The Renaissance Of Pacers In Races

By Kyle Merber

March 1, 2023

It is rare that the rabbit gets much attention, despite being the subject of every fringe fan’s first question while watching a race, and much of this week’s newsletter. That’s why it’s so exciting that The New York Times had a nice write-up on the man who has become synonymous with the job, Erik Sowinski. Despite an impressive resume that includes 166 sub-1:48s, a personal best of 1:44.58, and a World Indoor bronze medal, he is currently best known for his work as the pacesetter every top athlete, agent, and meet director turns to when a fast time is desired.

Being a good rabbit isn’t just about knowing the pace. (Although Sowinski is definitely excellent at that!) With pacing lights now lining the inside of many tracks, that’s the “easy” part. What Sowinski does better than anyone is arriving at his target destination with the pack in tow.

You weren’t exactly a successful rabbit if you finished your assignment on-time, but without a single competitor on your heels! There are plenty of 400/800-types who can comfortably hit the end split Erik does, but how many of them – cursed with too much fast twitch muscle fiber or jittery with nerves – lope to a 15-meter gap on the field in the opening 200 then allow the pace to lag as everyone catches back up?

There are nuances to pacing that ought to be taught on the bunny hill. For example, take the first 50 meters out too hard, and suddenly an insurmountable gap has formed. It’s best to run parallel to the field – allowing them to sort positioning out – and then slide in before the second turn once tempo has been established. Then sometimes people fall off after being attached! What do you do in response? As pointed out here, Erik knows what to do without disrupting the rhythm. The most crucial part of the job comes moments before stepping off. Top-tier rabbits wind up the pace for the athletes who are following, which helps minimize the possibility of it immediately slowing down when they’re left to their own devices. And then it’s also a matter of not tripping anyone!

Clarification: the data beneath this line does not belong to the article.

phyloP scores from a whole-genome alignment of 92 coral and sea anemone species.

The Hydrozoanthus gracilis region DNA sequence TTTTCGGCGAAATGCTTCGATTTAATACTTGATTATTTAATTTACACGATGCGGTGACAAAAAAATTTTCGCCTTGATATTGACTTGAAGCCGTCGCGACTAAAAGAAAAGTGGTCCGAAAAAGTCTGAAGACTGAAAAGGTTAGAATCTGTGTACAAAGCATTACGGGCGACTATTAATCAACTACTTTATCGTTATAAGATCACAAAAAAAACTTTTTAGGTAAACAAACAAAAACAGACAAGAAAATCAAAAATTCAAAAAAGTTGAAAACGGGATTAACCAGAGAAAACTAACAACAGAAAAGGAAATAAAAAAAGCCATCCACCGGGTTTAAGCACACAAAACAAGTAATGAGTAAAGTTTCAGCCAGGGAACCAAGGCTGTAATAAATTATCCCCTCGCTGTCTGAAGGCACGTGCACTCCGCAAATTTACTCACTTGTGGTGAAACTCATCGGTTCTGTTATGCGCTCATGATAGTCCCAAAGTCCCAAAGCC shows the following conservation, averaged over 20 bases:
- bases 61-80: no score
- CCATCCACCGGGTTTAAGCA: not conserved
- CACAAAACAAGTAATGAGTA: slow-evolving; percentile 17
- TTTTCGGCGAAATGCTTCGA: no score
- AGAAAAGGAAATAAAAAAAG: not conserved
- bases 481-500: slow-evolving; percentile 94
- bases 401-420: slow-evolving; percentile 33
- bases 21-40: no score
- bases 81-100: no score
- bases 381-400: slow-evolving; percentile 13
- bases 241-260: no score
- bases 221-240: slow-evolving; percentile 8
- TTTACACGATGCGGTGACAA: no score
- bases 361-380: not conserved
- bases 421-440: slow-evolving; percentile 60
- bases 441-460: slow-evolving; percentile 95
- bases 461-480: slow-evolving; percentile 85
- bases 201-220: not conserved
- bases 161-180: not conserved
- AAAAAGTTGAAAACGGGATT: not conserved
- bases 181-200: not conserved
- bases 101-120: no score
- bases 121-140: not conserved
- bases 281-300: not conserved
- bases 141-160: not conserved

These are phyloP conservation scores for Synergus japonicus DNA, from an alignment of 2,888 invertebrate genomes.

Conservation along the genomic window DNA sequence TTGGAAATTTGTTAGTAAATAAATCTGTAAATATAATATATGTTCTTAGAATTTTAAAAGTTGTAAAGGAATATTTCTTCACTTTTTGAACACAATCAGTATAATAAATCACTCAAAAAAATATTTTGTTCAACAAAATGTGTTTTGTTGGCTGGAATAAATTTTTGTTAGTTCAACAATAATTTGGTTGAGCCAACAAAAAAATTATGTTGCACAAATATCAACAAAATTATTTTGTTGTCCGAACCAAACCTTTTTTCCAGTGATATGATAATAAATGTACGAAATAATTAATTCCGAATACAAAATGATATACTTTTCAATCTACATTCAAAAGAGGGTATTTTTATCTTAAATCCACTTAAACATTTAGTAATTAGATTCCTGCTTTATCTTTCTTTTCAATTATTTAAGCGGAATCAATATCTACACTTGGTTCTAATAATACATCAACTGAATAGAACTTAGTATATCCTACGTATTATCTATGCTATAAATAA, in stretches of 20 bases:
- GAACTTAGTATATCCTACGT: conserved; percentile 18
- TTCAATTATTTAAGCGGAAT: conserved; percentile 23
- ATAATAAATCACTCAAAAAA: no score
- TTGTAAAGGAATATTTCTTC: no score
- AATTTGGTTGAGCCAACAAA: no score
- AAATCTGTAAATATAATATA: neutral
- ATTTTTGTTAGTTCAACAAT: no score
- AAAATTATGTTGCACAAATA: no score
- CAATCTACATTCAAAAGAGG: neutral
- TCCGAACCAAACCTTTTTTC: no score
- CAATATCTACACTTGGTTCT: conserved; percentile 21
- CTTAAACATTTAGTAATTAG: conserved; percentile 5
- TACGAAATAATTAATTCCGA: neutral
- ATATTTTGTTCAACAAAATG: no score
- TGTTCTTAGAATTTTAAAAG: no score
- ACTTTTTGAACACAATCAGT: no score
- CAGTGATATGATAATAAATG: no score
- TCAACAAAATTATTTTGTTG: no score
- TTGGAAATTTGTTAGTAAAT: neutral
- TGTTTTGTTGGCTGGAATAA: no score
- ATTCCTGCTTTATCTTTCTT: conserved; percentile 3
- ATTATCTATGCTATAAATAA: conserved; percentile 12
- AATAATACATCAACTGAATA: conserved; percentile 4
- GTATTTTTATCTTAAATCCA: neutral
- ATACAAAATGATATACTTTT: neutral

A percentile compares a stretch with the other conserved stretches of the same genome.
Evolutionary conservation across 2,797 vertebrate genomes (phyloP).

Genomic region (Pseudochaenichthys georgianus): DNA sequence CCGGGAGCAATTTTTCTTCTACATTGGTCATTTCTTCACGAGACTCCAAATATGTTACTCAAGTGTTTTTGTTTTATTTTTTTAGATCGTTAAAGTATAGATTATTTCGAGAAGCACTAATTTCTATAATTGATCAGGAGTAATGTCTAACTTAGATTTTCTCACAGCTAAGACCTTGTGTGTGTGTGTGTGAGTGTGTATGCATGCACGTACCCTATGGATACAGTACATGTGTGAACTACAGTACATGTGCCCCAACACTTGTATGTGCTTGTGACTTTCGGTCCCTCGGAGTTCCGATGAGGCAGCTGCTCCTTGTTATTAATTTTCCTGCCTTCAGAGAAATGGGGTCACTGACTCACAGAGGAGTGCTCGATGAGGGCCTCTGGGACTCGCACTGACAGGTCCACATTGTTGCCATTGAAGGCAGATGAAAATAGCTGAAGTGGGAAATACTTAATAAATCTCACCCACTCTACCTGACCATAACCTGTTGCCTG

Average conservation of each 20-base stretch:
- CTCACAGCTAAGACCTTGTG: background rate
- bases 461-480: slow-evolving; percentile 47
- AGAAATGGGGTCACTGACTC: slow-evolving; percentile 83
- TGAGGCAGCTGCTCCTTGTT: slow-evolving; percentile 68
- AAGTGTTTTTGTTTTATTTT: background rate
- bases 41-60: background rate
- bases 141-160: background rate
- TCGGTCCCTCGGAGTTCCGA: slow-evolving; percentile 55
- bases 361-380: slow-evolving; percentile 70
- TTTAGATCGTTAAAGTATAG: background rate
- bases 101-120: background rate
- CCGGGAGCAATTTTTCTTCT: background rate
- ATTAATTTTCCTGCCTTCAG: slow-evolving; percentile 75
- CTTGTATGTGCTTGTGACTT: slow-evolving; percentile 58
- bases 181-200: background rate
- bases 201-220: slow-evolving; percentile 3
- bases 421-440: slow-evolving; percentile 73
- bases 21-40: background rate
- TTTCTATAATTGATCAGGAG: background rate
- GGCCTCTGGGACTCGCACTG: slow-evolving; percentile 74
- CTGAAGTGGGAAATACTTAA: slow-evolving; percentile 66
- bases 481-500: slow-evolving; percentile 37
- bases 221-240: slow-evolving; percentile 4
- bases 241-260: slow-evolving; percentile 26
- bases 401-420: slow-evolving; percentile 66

Once in a blue moon, there is a race that gets set up perfectly and even the tenth-place finisher runs a personal best. Fans keep attributing the revolution of fast times the past couple of years to super shoes or faster tracks or double threshold-style training. But no one has recognized that the timing of it all also lines up perfectly with Erik Sowinski’s personal renaissance as a pacer. There is infinite value to having someone who is capable of being in the race themselves fall on the sword.

We’ve long seen that with male pacers elite female road running prospers and I think we should take things one step further. Why not let professional rabbits cheat? Like, Sowinski can cruise the first 1000m of a world record-pace 1500m, but with modern science, I think there’s another 300m we could probably tap into. Alternatively, what if when athletes get busted we allow them to reduce their sentence if they do “community service” by helping to pace a certain number of events? Who cares if the dude who is committing seppuku at the front of the race was jeopardizing his long-term health? He’s paying it forward with honor!

While on the topic, here is a bright idea I had that doesn’t fit in any other section of this week’s newsletter! If a world record is achieved that sets off a bunch of red flags and has everyone suspicious of its legitimacy, then the athlete should then prove they did it without cheating by openly doping the following year. If they can’t run faster it’d be quite obvious that they were previously under the influence. But if for example, Usain Bolt stepped out in 2010 and ran 9.48, then the debate would be over, right? We’d know for eternity that 9.58 was done clean.

(If the cops are reading this, or if my candidacy to be named the next President of World Athletics in the year 2050 is under consideration, then please understand that for legal purposes, this is a joke.)

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Kyle Merber

After hanging up his spikes – but never his running shoes – Kyle pivoted to the media side of things, where he shares his enthusiasm, insights, and experiences with subscribers of The Lap Count newsletter, as well as viewers of CITIUS MAG live shows.